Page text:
GBP Peak SMB, One-Click Ads, Privacy Permission Slip

GBP Peak SMB, One-Click Ads, Privacy Permission Slip

Peak SMB for GBP?

Like other large tech companies publishing "economic impact" reports, Google's is mostly PR. Published annually since 2009, it argues the company's activity and services "helped provide more than $700 billion in economic activity for millions of American businesses" in 2022. Google also positions itself as a champion of small business, even as it misleads them on potential legislation. But the business counts in all 50 states are what's most interesting about the report. Google says that in 2022, "a majority of American businesses, over 18 million, used Google’s free tools to receive phone calls, bookings, reviews, requests for directions and other direct connections to their customers." That number is down ~1.5 million from 2021. Every state in Google's report saw declines with the exception of non-states Washington DC and Puerto Rico. US Census Bureau data suggests gains rather than declines. The most recent data says there are ~33 million businesses in the US, with most being SMBs and non-employer firms (96%).  

Source: Google

Our take:

  • Is the decline from 2021 to 2022 a by-product of GBP spam removals, business closures or both?
  • Business data in the report include SMBs and multi-location brands, with no breakdown of storefronts vs. SABs, claimed vs. unclaimed GBPs.
  • There's a ~15M gap between Google's numbers and the US Census Bureau. Yet Google may be approaching 100% penetration of its TAM.

Privacy Permission Slip

Consumer Reports has a new app called "Permission Slip." You don't need to subscribe to use it. Described as "a one-stop mobile app where consumers can easily send privacy requests to companies," it was "soft-launched" on iOS a few months ago. Android is pending. It allows users to request that their data not be sold (if that's available in your location) or entirely deleted. It's a nicely designed app that features an incomplete but growing list of companies, including Google, Amazon, AMC, Home Depot, Ancestry, OpenTable, Glow, Slack and numerous others. Companies are presented as swipeable cards. The process (after an initial, lengthy registration) is simple and involves just a couple of clicks. Consumer Reports then submits the data request to the company on users' behalf. App publishers and retailers then respond directly to the individual in email, confirming the request or seeking additional information. It's imperfect but centralizes and simplifies the process of opting out of data collection.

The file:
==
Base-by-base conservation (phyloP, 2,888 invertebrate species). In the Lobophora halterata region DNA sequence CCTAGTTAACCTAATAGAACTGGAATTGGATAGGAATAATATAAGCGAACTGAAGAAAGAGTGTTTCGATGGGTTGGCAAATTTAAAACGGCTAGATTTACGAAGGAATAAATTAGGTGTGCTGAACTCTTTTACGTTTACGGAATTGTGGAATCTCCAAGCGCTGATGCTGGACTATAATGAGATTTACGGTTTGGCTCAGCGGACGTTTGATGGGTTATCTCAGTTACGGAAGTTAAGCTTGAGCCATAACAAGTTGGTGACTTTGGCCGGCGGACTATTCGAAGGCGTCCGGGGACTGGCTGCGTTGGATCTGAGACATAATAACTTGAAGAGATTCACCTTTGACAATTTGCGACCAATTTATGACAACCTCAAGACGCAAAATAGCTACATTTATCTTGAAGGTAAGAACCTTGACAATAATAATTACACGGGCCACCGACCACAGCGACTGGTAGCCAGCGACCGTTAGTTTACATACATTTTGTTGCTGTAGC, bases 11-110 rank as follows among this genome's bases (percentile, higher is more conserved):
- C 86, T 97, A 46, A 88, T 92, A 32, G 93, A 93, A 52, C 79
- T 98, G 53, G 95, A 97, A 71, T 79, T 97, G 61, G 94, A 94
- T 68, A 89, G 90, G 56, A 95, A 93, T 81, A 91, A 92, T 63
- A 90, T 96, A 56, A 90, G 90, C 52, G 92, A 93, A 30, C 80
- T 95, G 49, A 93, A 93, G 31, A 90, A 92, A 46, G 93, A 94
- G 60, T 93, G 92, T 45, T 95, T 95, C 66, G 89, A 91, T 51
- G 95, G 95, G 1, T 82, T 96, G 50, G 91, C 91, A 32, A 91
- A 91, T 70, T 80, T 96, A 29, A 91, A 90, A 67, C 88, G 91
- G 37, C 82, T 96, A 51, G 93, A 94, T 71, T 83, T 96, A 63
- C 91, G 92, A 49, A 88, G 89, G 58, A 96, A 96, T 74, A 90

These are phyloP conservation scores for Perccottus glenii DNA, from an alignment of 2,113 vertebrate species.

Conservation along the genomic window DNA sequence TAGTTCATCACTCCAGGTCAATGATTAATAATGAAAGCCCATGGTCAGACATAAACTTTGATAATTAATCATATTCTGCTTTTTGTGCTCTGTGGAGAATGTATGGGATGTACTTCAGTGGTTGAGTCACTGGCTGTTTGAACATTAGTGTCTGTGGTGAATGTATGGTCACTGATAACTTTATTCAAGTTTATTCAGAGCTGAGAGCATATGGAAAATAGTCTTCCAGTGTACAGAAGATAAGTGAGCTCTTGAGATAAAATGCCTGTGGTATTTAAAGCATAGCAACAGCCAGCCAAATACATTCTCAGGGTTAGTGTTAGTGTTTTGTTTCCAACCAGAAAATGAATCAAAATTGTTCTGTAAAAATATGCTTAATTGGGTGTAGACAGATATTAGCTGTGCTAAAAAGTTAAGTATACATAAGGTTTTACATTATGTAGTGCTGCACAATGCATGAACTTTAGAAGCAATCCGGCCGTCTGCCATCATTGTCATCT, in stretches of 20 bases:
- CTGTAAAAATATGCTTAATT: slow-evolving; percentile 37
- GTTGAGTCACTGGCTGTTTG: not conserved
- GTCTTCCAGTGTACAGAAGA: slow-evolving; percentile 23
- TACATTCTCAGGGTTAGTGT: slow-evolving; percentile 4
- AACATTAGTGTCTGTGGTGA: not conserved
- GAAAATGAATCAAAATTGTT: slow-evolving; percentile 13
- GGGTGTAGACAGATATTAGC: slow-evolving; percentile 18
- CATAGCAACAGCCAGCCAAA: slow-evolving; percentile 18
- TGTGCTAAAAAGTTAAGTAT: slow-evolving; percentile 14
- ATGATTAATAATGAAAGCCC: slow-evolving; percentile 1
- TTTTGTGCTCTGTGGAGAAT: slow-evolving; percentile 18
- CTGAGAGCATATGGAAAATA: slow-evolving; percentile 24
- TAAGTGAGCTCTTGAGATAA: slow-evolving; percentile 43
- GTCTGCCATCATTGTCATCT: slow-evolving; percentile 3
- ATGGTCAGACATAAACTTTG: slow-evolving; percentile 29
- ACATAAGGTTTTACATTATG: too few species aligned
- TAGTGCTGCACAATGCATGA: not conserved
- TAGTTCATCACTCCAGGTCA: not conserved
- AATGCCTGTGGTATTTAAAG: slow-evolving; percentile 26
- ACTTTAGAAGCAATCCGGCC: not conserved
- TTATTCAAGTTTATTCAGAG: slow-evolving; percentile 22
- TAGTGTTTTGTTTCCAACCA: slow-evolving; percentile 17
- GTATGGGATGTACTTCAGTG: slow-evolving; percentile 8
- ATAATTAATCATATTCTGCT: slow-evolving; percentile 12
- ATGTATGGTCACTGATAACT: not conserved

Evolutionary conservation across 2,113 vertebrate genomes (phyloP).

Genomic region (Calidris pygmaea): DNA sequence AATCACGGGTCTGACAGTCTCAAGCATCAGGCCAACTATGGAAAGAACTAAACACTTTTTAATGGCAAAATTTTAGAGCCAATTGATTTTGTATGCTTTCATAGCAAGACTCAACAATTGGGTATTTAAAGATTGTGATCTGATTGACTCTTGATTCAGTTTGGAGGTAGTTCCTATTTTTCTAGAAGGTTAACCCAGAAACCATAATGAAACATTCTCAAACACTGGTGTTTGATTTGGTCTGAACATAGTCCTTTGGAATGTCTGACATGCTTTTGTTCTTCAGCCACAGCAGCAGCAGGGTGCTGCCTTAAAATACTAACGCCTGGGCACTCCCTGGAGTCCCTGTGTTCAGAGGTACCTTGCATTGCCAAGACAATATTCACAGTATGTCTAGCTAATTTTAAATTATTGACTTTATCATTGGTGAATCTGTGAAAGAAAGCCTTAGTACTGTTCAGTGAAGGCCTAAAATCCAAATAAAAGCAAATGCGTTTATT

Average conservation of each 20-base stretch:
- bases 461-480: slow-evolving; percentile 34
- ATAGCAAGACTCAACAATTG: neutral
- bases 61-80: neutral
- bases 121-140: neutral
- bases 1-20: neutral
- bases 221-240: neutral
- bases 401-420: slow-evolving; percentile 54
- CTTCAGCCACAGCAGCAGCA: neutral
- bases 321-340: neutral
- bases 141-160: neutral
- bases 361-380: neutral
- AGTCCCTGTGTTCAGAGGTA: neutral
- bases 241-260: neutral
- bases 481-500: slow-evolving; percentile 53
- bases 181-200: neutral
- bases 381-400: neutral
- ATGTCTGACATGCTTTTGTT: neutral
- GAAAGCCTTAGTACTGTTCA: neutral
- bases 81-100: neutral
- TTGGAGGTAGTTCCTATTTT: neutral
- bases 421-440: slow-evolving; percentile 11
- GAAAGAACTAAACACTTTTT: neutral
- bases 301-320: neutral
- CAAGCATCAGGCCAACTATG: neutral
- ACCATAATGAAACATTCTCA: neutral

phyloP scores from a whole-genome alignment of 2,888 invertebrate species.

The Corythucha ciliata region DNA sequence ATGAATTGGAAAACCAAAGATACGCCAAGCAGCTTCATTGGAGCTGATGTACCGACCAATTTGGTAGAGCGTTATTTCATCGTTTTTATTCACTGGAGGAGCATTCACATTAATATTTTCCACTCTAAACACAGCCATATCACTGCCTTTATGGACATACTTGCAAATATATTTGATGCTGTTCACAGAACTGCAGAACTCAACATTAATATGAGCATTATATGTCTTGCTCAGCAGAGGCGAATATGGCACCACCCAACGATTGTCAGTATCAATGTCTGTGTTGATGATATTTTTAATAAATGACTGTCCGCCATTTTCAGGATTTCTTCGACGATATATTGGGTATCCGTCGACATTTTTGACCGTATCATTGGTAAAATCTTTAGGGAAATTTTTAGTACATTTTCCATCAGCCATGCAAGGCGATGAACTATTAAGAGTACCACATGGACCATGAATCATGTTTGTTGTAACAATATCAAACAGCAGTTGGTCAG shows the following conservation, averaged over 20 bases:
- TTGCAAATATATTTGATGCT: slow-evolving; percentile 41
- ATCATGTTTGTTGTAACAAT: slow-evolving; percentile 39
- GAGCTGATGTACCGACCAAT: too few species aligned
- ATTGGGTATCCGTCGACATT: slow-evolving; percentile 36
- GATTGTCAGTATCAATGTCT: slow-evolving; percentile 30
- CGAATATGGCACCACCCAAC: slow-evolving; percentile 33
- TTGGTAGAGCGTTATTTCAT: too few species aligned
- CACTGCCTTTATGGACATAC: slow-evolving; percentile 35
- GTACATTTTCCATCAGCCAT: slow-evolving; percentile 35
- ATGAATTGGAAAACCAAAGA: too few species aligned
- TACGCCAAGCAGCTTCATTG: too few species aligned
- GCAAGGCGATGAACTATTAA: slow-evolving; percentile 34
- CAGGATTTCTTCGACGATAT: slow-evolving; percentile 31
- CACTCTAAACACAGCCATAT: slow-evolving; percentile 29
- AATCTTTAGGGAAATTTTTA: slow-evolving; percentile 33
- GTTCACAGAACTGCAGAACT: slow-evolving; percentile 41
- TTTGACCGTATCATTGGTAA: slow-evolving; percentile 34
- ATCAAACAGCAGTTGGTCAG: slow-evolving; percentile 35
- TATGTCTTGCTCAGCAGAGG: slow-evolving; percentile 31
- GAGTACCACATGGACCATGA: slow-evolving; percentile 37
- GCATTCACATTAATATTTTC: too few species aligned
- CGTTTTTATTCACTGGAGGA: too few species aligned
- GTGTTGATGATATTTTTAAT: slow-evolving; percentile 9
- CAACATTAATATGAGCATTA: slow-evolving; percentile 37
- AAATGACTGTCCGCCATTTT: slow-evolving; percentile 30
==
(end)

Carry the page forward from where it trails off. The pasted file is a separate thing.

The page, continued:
Source: Consumer Reports

Our take:

  • Most major apps play "hide the ball" with privacy and put the burden on the user, knowing most people won't follow through.
  • A couple of the involved companies emailed me and tried to create more friction, presenting additional steps to complete the request.
  • What's noteworthy is not the particulars of CR's app but its approach. By simplifying privacy, more people will exercise their rights.

One-Click Ad Creation

Unbounce has launched a new "URL to ads" tool that allows users to plug in a URL and create ads for Google, Facebook, Twitter, LinkedIn and Bing. It's part of the company's larger AI-powered "smart copy" feature. And it's something of a metaphor for the future of digital advertising, which has already been changed by machine learning/AI but will continue to dramatically evolve. Google has been using AI with ads for some time but plans to accelerate those efforts with generative AI to create video, images and text, and enable those elements to be "remixed" for different audiences. Google has also integrated AI into its privacy sandbox efforts to target and track ad performance without cookies. Rival Microsoft sees AI completely transforming its ad business. Meta will also be rolling out generative AI tools for advertisers in the near future. One outcome of these efforts could be radical simplification of ad creation, as well as more privacy safe targeting and tracking of ad performance.

Source: Unbounce

Our take:

  • There are potential brand safety/quality issues. Like ChatGPT, these tools will probably deliver a competent "first draft" rather than polished ads.
  • If AI makes ad creation a one-click process, it could "democratize" it.
  • If these systems really work well, the number of people required to create and manage campaigns will be significantly reduced.

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